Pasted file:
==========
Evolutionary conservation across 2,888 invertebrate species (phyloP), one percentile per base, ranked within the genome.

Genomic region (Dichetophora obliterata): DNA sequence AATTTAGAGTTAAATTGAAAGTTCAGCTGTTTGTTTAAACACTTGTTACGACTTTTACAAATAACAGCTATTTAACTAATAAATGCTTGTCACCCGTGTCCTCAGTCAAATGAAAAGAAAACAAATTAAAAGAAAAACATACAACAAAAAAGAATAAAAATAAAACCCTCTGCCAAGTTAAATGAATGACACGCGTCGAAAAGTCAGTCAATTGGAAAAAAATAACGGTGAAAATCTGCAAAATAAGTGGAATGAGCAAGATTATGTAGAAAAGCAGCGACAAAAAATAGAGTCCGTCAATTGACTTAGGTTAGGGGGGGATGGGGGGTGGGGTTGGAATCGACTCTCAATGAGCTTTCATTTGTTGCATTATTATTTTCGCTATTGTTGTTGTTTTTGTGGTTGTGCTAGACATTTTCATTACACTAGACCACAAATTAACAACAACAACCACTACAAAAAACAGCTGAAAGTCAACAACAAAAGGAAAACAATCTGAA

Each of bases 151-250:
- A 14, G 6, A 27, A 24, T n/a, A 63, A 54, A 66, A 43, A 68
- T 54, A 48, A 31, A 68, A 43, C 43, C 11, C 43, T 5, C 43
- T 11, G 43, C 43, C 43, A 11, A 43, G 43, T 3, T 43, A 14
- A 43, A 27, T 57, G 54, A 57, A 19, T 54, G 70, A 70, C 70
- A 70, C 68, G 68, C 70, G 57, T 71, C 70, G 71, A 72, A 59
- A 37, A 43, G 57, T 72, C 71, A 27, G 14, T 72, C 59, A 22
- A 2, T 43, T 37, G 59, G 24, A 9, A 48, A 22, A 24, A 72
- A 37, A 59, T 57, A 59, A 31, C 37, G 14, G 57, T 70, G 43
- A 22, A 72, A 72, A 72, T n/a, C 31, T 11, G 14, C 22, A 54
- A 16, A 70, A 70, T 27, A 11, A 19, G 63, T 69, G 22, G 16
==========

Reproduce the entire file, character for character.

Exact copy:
Evolutionary conservation across 2,888 invertebrate species (phyloP), one percentile per base, ranked within the genome.

Genomic region (Dichetophora obliterata): DNA sequence AATTTAGAGTTAAATTGAAAGTTCAGCTGTTTGTTTAAACACTTGTTACGACTTTTACAAATAACAGCTATTTAACTAATAAATGCTTGTCACCCGTGTCCTCAGTCAAATGAAAAGAAAACAAATTAAAAGAAAAACATACAACAAAAAAGAATAAAAATAAAACCCTCTGCCAAGTTAAATGAATGACACGCGTCGAAAAGTCAGTCAATTGGAAAAAAATAACGGTGAAAATCTGCAAAATAAGTGGAATGAGCAAGATTATGTAGAAAAGCAGCGACAAAAAATAGAGTCCGTCAATTGACTTAGGTTAGGGGGGGATGGGGGGTGGGGTTGGAATCGACTCTCAATGAGCTTTCATTTGTTGCATTATTATTTTCGCTATTGTTGTTGTTTTTGTGGTTGTGCTAGACATTTTCATTACACTAGACCACAAATTAACAACAACAACCACTACAAAAAACAGCTGAAAGTCAACAACAAAAGGAAAACAATCTGAA

Each of bases 151-250:
- A 14, G 6, A 27, A 24, T n/a, A 63, A 54, A 66, A 43, A 68
- T 54, A 48, A 31, A 68, A 43, C 43, C 11, C 43, T 5, C 43
- T 11, G 43, C 43, C 43, A 11, A 43, G 43, T 3, T 43, A 14
- A 43, A 27, T 57, G 54, A 57, A 19, T 54, G 70, A 70, C 70
- A 70, C 68, G 68, C 70, G 57, T 71, C 70, G 71, A 72, A 59
- A 37, A 43, G 57, T 72, C 71, A 27, G 14, T 72, C 59, A 22
- A 2, T 43, T 37, G 59, G 24, A 9, A 48, A 22, A 24, A 72
- A 37, A 59, T 57, A 59, A 31, C 37, G 14, G 57, T 70, G 43
- A 22, A 72, A 72, A 72, T n/a, C 31, T 11, G 14, C 22, A 54
- A 16, A 70, A 70, T 27, A 11, A 19, G 63, T 69, G 22, G 16